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NATURE IN THE GLASS ‘Waterfront anticipating the rainy season’

Tropical Aqua Terrarium created with a Wabi-Kusa Wall and making the most of a tall aquarium


‘Waterfront anticipating the rainy season’
Preventing mosses and epiphytic aquatic plants on the wall surface and exposed driftwood from drying up is an important issue for an Aqua Terrarium with a Wabi-Kusa Wall. There are several ways to overcome the problem, such as misting frequently, using mosses that are tolerant of drying, or diverting water from the Cascade Section using mosses. In this layout, the issue was addressed by installing the Wabi-Kusa Wall in the tall aquarium. The advantage of this method is the high humidity environment created within the four surrounding glass walls. The extra distance from the water surface to the top of the aquarium also enables you to keep fish that tend to jump out of an aquarium, such as Pseudepiplatys annulatus. Kei Stones were stacked beneath the wall to fill the space and tie the appearance naturally with the Colorado Sand in the foreground.
The use of a taller aquarium afforded a more spacious underwater section in this layout. The impression of a tropical waterfront with an increasing water level due to an approaching rainy season is expressed by using jungle plants over the wall section.

DATA


Shooting date: March 14th, 2019(ADA)
Creator: Yusuke Homma
Aquarium system:  Cube Garden W60×D30×H45(cm), Wabi-Kusa Wall 60
Lighting: Solar RGB x 1, turned on for 9 hours per day
Filter:  Super Jet Filter ES-300(Bio Rio, NA Carbon)
Substrate: Colorado Sand
CO2: CO2 Mini Counter, 3 bubbles per second via CO2 Mini Diffuser Ø15 (using Tower)
Additives: Brighty K, Green Brighty Mineral
Water change: 1/2 once a week
Water quality: Temperature: 25ºC; pH: 6.8; TH: 20 mg/l

Aquatic Plants: Anubias barteri var. nana ‘Petite’ / Anubias barteri ‘Coffeefolia’ / Bolbitis heudelotii / Hygrophila pinnatifida / Lagenandra meeboldii ‘Red’ / Taxiphyllum sp. ‘Spiky Moss’ / Vesicularia sp.

Plants: Davallia sp. / Begonia microsperma / Begonia lichenora / Begonia luzonensis / Microgramma vacciniifolia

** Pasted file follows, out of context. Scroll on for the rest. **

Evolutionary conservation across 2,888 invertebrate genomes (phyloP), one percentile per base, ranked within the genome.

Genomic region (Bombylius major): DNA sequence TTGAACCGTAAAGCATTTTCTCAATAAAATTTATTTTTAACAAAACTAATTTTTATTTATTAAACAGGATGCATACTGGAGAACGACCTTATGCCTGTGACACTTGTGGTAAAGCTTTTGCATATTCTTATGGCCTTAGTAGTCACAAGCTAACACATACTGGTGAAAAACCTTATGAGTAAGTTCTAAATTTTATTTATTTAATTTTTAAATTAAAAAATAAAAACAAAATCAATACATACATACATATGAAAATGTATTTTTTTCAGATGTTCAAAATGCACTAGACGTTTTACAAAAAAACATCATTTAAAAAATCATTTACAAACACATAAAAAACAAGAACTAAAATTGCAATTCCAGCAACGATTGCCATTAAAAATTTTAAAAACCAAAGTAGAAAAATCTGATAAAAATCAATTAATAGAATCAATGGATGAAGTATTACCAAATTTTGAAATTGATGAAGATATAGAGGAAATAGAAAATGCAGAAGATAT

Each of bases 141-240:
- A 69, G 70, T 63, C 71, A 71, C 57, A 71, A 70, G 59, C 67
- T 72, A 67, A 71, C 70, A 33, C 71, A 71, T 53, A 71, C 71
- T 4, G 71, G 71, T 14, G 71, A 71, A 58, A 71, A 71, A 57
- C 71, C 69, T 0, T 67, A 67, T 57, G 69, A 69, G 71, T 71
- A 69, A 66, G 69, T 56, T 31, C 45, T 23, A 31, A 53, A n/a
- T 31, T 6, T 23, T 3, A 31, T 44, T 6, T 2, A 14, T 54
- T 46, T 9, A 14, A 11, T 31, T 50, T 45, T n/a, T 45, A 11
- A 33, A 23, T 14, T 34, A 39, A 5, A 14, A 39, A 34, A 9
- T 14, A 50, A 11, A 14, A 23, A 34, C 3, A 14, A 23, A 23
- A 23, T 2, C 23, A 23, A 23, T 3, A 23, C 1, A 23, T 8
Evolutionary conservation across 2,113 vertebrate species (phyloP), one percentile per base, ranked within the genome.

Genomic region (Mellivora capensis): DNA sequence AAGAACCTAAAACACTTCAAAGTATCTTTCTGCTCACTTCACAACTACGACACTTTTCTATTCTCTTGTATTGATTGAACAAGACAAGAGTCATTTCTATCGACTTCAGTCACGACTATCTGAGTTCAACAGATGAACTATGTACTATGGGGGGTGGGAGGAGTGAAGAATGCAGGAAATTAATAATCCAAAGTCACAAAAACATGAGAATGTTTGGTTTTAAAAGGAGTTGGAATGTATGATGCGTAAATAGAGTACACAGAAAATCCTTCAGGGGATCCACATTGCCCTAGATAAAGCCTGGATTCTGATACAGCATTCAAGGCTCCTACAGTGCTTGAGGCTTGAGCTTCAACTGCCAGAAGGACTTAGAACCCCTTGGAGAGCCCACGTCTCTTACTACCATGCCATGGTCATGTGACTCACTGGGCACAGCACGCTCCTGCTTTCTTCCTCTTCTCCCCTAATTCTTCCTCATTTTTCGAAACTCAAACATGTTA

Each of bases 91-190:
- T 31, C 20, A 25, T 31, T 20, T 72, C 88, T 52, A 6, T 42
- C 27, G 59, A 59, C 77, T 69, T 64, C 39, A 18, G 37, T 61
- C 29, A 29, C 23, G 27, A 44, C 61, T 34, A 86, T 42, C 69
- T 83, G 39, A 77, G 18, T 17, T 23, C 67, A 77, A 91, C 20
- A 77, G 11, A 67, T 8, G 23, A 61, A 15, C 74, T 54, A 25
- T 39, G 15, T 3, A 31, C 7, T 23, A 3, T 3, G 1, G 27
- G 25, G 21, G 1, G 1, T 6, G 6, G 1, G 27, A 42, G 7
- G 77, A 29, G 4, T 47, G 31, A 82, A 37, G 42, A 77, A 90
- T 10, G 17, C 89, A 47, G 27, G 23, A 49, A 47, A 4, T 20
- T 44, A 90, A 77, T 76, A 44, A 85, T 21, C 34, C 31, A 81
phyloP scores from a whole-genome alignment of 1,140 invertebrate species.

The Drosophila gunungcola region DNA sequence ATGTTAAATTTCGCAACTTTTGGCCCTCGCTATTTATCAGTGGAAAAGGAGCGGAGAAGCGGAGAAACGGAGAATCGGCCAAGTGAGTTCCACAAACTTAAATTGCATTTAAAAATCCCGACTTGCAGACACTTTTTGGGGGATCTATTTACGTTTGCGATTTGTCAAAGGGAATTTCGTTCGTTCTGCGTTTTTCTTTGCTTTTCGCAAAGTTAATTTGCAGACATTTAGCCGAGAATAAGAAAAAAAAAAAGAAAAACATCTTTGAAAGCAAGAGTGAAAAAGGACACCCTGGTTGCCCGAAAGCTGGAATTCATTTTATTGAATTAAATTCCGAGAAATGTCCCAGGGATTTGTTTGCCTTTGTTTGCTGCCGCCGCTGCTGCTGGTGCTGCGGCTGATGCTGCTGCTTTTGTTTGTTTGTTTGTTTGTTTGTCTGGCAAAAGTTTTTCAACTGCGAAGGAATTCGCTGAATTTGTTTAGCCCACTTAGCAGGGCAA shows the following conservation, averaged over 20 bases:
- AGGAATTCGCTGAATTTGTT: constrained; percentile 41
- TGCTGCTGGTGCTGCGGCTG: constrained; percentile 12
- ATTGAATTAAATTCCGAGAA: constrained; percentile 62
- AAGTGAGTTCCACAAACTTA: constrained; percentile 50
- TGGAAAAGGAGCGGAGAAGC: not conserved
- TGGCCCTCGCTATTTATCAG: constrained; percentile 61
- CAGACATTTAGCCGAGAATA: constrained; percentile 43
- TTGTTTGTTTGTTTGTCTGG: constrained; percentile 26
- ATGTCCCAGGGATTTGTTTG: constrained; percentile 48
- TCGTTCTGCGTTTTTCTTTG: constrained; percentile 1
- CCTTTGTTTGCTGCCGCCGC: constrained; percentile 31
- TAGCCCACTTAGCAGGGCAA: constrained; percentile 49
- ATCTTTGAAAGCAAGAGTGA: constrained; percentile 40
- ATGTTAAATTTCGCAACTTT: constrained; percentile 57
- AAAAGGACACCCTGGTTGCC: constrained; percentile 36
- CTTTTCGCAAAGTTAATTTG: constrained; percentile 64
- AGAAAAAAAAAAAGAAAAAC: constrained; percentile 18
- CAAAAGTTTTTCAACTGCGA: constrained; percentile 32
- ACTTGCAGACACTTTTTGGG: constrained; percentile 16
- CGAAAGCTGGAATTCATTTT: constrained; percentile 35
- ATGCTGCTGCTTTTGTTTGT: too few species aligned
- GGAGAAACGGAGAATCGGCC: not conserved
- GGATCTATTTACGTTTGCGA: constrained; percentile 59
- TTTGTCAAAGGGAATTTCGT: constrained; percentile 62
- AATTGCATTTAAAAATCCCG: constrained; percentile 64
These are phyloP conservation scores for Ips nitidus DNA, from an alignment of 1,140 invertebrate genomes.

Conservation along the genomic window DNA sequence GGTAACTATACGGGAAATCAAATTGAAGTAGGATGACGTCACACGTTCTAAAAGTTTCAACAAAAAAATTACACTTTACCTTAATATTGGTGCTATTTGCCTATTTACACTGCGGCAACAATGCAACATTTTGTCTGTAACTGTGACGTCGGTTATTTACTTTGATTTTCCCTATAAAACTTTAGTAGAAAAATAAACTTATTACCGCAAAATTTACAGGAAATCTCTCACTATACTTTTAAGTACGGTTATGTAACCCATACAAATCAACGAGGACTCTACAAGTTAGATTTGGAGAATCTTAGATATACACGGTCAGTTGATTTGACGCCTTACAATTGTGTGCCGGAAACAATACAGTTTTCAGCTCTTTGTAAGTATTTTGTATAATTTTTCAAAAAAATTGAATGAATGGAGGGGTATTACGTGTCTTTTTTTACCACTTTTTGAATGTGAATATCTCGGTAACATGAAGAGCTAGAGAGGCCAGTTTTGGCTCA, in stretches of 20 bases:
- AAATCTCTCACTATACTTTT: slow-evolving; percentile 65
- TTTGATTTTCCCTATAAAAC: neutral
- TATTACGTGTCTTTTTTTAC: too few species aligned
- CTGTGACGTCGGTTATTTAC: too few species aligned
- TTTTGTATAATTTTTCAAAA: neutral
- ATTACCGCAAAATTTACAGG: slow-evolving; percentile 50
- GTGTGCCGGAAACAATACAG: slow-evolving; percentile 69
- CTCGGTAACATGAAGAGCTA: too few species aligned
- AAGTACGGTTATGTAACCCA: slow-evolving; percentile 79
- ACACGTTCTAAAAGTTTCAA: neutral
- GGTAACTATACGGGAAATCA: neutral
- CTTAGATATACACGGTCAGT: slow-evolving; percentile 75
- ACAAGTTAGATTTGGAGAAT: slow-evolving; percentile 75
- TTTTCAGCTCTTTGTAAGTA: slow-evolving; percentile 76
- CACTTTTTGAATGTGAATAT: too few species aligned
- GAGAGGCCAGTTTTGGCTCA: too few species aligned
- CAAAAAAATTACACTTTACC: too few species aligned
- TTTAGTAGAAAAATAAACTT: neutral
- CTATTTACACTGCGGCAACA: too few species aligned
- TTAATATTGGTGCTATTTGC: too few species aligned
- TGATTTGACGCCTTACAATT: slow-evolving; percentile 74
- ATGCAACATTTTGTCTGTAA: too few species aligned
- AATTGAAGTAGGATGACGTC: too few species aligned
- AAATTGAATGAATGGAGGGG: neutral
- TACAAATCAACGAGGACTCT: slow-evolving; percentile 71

Fish & Invertebrates: Pseudoepiplatys annulatus / Lepidarchus adonisCrossocheilus oblongus / Otocinclus sp. / Caridina multidentata

Key points for growing Jungle Plants and epiphytic aquatic plants well


The Jungle Plant Series, which was introduced this spring, as well as the Wabi-Kusa Mats with epiphytic plants, which have been available for some time, have broadened the range of expression for the arrangement of Aqua Terrarium wall surface and above water section. The Jungle Plant Series includes some terrestrial plants, such as begonia and orchids, and amphibious plants, such as Echinodorus. The types of the plants are identified with labels (green for terrestrial and white for aquatic plants.) Since terrestrial type Jungle Plants prefer a high humidity environment, the use of Mistflow or inserting a wall inside an aquarium tank is the key to growing them well by increasing the humidity in the air.

Although the Wabi-Kusa Wall 60 in this layout will be replaced by Mizukusa Wall 60 in the future, their dimensions will stay the same, and therefore they can be used interchangeably.

1 Peacock Moss on Wabi-Kusa Mats is used on the wall surface and the driftwood above water. A movement is created to the wall surface, which often appears static, by allowing the water from the Cascade Section to trickle down.
The water was directed downward by connecting the Cascade Section and the tip of the driftwood with moss. An ambiance of a tropical rainforest was created by arranging begonia in the Jungle Plants Series on the wall surface in this layout.
3 Since driftwood branches are set against the wall surface, the area beneath the driftwood is shaded. Ferns are planted primarily in the shaded area to produce a shadowy appearance on the wall.
4 The small Anubias attached to a small kei stone was placed in the water after removing it from a Wabi-Kusa. One of the advantages of Wabi-Kusa Mat is that its plant can be removed from it to use elsewhere.

SERIALIZATION

“Aqua Journal vol.284”

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